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CONGRESS REVISES SBA LOAN GUARANTEE FORMULA TO MEET EXTRAORDINARY DEMAND FOR SMALL BUSINESS LOANS

 WASHINGTON, Aug. 7 /PRNewswire/ -- Approval this week by Congress of proposals to stretch Small Business Administration (SBA) loan funds will make more than $7.0 billion in guaranteed loans available to credit- starved small businesses in FY 1994, SBA Administrator Erskine Bowles said today.
 Bowles praised the passage of the authorization bill, which will lower the budget deficit and nourish the economic recovery by allowing SBA to make more 7(a) General Business Loans to more small businesses at a lower cost than ever before in FY 1994.
 "These changes will leverage a $155 million taxpayer investment into more than $7 billion in guaranteed loans, which will maintain or create more than 600,000 jobs over the next four years, which will generate more than $1.2 billion in new tax revenues for the government," Bowles said. "That's a good return on your investment in anybody's book."
 The savings will be accomplished, according to the authorization bill, by making four basic changes in the formula for calculating SBA guarantees and by increasing fees on sales by financial institutions of guaranteed loans in the secondary market.
 The four changes in the bill are:
 -- Reducing the percentage of the loan that can be guaranteed by SBA on loans by preferred lenders from 80 percent to 70 percent.
 -- Reducing the guarantee percentage on real estate loans over $155,000 with terms over 10 years from 85 percent to 75 percent.
 -- Imposing an annual fee of 0.4 percent of outstanding principal on all SBA loans sold on the secondary market.
 -- Allowing SBA to share excess premiums gained on lender sales of SBA-guaranteed loans in the secondary market. SBA would receive half of the portion of the sale price in excess of 110 percent of the balance of the guaranteed portion.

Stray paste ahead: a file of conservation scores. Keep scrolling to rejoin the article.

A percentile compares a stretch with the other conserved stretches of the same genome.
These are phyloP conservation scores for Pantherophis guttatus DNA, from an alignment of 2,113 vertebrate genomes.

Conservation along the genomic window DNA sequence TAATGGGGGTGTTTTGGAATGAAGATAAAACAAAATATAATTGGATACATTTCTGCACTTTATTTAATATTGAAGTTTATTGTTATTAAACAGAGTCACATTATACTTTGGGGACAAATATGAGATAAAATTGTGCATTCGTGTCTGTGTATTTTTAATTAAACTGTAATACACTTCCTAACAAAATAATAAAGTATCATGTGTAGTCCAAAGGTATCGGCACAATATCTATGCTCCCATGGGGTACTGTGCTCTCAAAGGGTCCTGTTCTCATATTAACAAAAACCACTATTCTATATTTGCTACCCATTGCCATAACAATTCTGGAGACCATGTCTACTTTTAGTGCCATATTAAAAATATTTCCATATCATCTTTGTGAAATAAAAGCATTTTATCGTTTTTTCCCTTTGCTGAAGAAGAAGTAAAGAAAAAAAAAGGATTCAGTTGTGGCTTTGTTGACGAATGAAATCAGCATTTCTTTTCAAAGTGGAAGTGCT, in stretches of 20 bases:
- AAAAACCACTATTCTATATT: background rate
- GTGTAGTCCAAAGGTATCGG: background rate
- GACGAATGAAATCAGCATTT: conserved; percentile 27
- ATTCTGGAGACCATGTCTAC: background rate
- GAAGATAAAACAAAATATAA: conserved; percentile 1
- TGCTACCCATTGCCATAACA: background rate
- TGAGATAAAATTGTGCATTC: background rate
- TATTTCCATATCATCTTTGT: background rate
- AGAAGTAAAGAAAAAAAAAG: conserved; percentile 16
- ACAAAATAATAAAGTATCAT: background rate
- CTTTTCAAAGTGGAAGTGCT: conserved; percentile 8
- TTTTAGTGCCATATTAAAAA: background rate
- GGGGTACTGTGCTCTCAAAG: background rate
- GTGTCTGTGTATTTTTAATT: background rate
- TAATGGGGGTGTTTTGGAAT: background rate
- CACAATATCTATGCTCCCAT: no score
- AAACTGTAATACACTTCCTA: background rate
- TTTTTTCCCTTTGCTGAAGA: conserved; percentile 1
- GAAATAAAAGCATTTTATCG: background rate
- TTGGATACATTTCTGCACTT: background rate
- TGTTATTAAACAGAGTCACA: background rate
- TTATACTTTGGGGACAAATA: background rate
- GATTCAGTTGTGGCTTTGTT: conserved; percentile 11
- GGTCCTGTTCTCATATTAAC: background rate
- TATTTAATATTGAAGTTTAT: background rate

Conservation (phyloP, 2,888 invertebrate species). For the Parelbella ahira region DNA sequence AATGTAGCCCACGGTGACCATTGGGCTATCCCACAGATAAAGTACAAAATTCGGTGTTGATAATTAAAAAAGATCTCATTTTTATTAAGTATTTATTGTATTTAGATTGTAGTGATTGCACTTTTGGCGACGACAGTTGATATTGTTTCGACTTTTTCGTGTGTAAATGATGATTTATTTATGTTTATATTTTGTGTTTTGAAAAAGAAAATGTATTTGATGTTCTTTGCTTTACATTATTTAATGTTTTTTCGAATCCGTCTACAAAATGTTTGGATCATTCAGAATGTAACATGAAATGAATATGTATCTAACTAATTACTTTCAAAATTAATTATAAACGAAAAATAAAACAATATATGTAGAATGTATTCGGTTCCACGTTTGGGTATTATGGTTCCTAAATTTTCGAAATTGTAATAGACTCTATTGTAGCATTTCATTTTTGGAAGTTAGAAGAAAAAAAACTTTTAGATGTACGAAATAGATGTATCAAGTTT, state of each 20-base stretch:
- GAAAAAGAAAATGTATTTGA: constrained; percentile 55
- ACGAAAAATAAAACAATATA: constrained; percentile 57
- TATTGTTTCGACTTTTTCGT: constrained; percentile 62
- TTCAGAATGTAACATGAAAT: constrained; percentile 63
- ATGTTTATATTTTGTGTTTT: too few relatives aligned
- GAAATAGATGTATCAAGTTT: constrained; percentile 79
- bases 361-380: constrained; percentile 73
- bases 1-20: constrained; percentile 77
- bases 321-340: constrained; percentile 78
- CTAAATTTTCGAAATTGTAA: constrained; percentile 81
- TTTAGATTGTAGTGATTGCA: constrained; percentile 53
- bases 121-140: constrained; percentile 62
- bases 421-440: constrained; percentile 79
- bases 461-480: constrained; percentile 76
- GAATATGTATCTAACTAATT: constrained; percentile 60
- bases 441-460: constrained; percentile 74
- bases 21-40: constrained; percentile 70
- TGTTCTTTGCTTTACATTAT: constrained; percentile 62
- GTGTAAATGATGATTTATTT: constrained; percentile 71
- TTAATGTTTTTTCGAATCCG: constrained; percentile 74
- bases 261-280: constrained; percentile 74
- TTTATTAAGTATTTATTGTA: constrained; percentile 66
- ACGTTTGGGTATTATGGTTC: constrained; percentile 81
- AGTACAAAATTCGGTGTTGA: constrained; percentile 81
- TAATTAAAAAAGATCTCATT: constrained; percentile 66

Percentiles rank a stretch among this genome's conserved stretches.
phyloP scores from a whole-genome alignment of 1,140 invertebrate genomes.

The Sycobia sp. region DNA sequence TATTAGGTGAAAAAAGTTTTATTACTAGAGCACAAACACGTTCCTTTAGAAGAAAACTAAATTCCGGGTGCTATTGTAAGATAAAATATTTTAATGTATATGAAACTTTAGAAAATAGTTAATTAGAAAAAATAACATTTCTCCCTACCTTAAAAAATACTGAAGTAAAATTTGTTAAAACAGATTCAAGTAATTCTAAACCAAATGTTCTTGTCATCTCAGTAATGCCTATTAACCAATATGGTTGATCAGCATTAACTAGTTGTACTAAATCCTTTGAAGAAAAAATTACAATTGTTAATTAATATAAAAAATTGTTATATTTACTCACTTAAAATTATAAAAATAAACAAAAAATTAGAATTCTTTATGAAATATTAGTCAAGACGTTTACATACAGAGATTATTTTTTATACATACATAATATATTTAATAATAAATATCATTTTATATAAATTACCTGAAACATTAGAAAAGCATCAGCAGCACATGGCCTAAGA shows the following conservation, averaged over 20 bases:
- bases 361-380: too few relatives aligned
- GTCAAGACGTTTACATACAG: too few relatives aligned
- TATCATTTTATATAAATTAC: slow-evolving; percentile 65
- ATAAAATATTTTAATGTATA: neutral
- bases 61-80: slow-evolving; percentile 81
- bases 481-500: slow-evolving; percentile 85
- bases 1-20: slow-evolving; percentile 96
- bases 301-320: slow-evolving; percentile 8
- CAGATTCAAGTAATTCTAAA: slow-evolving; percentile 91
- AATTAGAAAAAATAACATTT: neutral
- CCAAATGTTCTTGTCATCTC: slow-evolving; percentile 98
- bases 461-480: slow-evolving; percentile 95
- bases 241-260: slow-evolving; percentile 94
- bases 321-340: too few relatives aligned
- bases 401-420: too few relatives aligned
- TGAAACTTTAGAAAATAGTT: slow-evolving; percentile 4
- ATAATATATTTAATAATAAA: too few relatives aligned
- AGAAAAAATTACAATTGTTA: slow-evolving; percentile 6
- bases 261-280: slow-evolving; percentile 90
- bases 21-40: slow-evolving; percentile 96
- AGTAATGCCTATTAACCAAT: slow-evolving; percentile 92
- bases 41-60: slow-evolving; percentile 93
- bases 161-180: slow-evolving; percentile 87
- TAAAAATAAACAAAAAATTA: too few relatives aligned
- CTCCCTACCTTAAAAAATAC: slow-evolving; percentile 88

"These initiatives do two things," Bowles said. "One, they attack the deficit and save the taxpayers a considerable number of dollars, which is something we are committed to doing. Two, they allow us to fund a program that is going to be in excess of $7 billion, and that is important in meeting the demand of the small business owners of this country."
 Bowles noted that while it is difficult to predict demand for SBA- guaranteed loans for FY 1994, demand has grown extraordinarily in the past two years. In FY 1991, SBA-guaranteed loans amounted to less than $4 billion. The amount grew to $5.6 billion in FY 1992 and could easily reach $6.8 billion in FY 1993.
 "Small business cannot grow and cannot create jobs without capital," Bowles said. "These changes will go a long way to meeting those needs."
 -0- 8/7/93
 /CONTACT: Mike Stamler of the U.S. Small Business Administration, 202-205-6740/


CO: Small Business Association ST: District of Columbia IN: SU:

LD -- NY001 -- 0528 08/07/93 08:00 EDT
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Publication:PR Newswire
Date:Aug 7, 1993
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